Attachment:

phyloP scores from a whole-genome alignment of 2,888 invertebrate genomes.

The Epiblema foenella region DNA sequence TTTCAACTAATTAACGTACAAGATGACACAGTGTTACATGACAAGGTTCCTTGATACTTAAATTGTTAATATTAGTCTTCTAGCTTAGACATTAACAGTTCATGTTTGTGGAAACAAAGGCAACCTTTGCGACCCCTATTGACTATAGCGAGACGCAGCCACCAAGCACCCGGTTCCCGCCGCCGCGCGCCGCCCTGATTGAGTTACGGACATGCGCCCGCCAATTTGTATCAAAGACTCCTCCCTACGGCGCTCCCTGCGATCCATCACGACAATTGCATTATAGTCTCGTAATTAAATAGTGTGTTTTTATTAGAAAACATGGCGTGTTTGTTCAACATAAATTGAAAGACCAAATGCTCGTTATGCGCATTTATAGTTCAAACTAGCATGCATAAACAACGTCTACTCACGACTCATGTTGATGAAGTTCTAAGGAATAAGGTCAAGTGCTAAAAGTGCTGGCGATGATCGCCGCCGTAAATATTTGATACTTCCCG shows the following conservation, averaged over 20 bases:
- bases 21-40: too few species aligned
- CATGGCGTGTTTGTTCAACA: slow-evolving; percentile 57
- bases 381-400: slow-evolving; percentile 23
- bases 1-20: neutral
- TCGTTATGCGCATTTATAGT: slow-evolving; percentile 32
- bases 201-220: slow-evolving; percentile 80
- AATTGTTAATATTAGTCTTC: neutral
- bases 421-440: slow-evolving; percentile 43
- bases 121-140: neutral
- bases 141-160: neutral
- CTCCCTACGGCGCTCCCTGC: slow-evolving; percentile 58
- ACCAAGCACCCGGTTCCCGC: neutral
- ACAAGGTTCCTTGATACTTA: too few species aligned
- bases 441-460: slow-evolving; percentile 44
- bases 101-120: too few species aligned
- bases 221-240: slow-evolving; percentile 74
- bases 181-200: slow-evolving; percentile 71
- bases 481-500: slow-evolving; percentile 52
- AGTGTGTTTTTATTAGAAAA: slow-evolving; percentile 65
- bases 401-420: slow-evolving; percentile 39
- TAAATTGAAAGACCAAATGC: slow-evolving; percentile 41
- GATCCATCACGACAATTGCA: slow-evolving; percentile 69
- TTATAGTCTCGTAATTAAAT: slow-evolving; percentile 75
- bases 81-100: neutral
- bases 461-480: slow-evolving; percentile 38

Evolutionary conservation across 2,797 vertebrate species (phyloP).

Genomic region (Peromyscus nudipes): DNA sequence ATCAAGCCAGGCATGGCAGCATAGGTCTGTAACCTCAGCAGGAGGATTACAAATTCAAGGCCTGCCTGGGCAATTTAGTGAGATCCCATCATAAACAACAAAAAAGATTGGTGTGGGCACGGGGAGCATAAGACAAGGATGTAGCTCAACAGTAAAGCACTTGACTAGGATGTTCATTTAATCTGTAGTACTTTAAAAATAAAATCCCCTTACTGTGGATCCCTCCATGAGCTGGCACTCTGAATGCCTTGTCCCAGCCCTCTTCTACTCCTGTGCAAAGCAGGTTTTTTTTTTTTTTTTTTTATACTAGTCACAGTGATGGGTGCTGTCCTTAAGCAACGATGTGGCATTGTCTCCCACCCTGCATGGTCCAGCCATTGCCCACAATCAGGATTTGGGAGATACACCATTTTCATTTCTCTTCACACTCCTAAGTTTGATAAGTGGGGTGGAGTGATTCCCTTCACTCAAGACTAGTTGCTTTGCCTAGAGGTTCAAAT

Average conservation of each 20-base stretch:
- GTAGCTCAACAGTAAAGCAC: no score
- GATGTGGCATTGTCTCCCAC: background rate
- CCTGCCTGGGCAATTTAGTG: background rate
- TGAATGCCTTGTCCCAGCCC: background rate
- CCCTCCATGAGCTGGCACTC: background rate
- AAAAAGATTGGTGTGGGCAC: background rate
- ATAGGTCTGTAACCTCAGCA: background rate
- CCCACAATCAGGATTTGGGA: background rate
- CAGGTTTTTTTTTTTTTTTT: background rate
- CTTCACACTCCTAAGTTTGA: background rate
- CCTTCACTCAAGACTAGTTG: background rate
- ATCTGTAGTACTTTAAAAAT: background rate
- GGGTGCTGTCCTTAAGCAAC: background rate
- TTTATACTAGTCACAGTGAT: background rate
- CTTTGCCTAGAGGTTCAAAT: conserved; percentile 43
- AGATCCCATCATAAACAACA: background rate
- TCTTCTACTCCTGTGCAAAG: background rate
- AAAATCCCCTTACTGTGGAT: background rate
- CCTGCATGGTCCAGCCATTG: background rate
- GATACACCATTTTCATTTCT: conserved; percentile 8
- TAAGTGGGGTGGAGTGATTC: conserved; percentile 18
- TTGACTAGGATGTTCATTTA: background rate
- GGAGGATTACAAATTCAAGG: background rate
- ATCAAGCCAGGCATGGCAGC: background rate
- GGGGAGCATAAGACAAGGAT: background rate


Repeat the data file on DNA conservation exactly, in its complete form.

phyloP scores from a whole-genome alignment of 2,888 invertebrate genomes.

The Epiblema foenella region DNA sequence TTTCAACTAATTAACGTACAAGATGACACAGTGTTACATGACAAGGTTCCTTGATACTTAAATTGTTAATATTAGTCTTCTAGCTTAGACATTAACAGTTCATGTTTGTGGAAACAAAGGCAACCTTTGCGACCCCTATTGACTATAGCGAGACGCAGCCACCAAGCACCCGGTTCCCGCCGCCGCGCGCCGCCCTGATTGAGTTACGGACATGCGCCCGCCAATTTGTATCAAAGACTCCTCCCTACGGCGCTCCCTGCGATCCATCACGACAATTGCATTATAGTCTCGTAATTAAATAGTGTGTTTTTATTAGAAAACATGGCGTGTTTGTTCAACATAAATTGAAAGACCAAATGCTCGTTATGCGCATTTATAGTTCAAACTAGCATGCATAAACAACGTCTACTCACGACTCATGTTGATGAAGTTCTAAGGAATAAGGTCAAGTGCTAAAAGTGCTGGCGATGATCGCCGCCGTAAATATTTGATACTTCCCG shows the following conservation, averaged over 20 bases:
- bases 21-40: too few species aligned
- CATGGCGTGTTTGTTCAACA: slow-evolving; percentile 57
- bases 381-400: slow-evolving; percentile 23
- bases 1-20: neutral
- TCGTTATGCGCATTTATAGT: slow-evolving; percentile 32
- bases 201-220: slow-evolving; percentile 80
- AATTGTTAATATTAGTCTTC: neutral
- bases 421-440: slow-evolving; percentile 43
- bases 121-140: neutral
- bases 141-160: neutral
- CTCCCTACGGCGCTCCCTGC: slow-evolving; percentile 58
- ACCAAGCACCCGGTTCCCGC: neutral
- ACAAGGTTCCTTGATACTTA: too few species aligned
- bases 441-460: slow-evolving; percentile 44
- bases 101-120: too few species aligned
- bases 221-240: slow-evolving; percentile 74
- bases 181-200: slow-evolving; percentile 71
- bases 481-500: slow-evolving; percentile 52
- AGTGTGTTTTTATTAGAAAA: slow-evolving; percentile 65
- bases 401-420: slow-evolving; percentile 39
- TAAATTGAAAGACCAAATGC: slow-evolving; percentile 41
- GATCCATCACGACAATTGCA: slow-evolving; percentile 69
- TTATAGTCTCGTAATTAAAT: slow-evolving; percentile 75
- bases 81-100: neutral
- bases 461-480: slow-evolving; percentile 38

Evolutionary conservation across 2,797 vertebrate species (phyloP).

Genomic region (Peromyscus nudipes): DNA sequence ATCAAGCCAGGCATGGCAGCATAGGTCTGTAACCTCAGCAGGAGGATTACAAATTCAAGGCCTGCCTGGGCAATTTAGTGAGATCCCATCATAAACAACAAAAAAGATTGGTGTGGGCACGGGGAGCATAAGACAAGGATGTAGCTCAACAGTAAAGCACTTGACTAGGATGTTCATTTAATCTGTAGTACTTTAAAAATAAAATCCCCTTACTGTGGATCCCTCCATGAGCTGGCACTCTGAATGCCTTGTCCCAGCCCTCTTCTACTCCTGTGCAAAGCAGGTTTTTTTTTTTTTTTTTTTATACTAGTCACAGTGATGGGTGCTGTCCTTAAGCAACGATGTGGCATTGTCTCCCACCCTGCATGGTCCAGCCATTGCCCACAATCAGGATTTGGGAGATACACCATTTTCATTTCTCTTCACACTCCTAAGTTTGATAAGTGGGGTGGAGTGATTCCCTTCACTCAAGACTAGTTGCTTTGCCTAGAGGTTCAAAT

Average conservation of each 20-base stretch:
- GTAGCTCAACAGTAAAGCAC: no score
- GATGTGGCATTGTCTCCCAC: background rate
- CCTGCCTGGGCAATTTAGTG: background rate
- TGAATGCCTTGTCCCAGCCC: background rate
- CCCTCCATGAGCTGGCACTC: background rate
- AAAAAGATTGGTGTGGGCAC: background rate
- ATAGGTCTGTAACCTCAGCA: background rate
- CCCACAATCAGGATTTGGGA: background rate
- CAGGTTTTTTTTTTTTTTTT: background rate
- CTTCACACTCCTAAGTTTGA: background rate
- CCTTCACTCAAGACTAGTTG: background rate
- ATCTGTAGTACTTTAAAAAT: background rate
- GGGTGCTGTCCTTAAGCAAC: background rate
- TTTATACTAGTCACAGTGAT: background rate
- CTTTGCCTAGAGGTTCAAAT: conserved; percentile 43
- AGATCCCATCATAAACAACA: background rate
- TCTTCTACTCCTGTGCAAAG: background rate
- AAAATCCCCTTACTGTGGAT: background rate
- CCTGCATGGTCCAGCCATTG: background rate
- GATACACCATTTTCATTTCT: conserved; percentile 8
- TAAGTGGGGTGGAGTGATTC: conserved; percentile 18
- TTGACTAGGATGTTCATTTA: background rate
- GGAGGATTACAAATTCAAGG: background rate
- ATCAAGCCAGGCATGGCAGC: background rate
- GGGGAGCATAAGACAAGGAT: background rate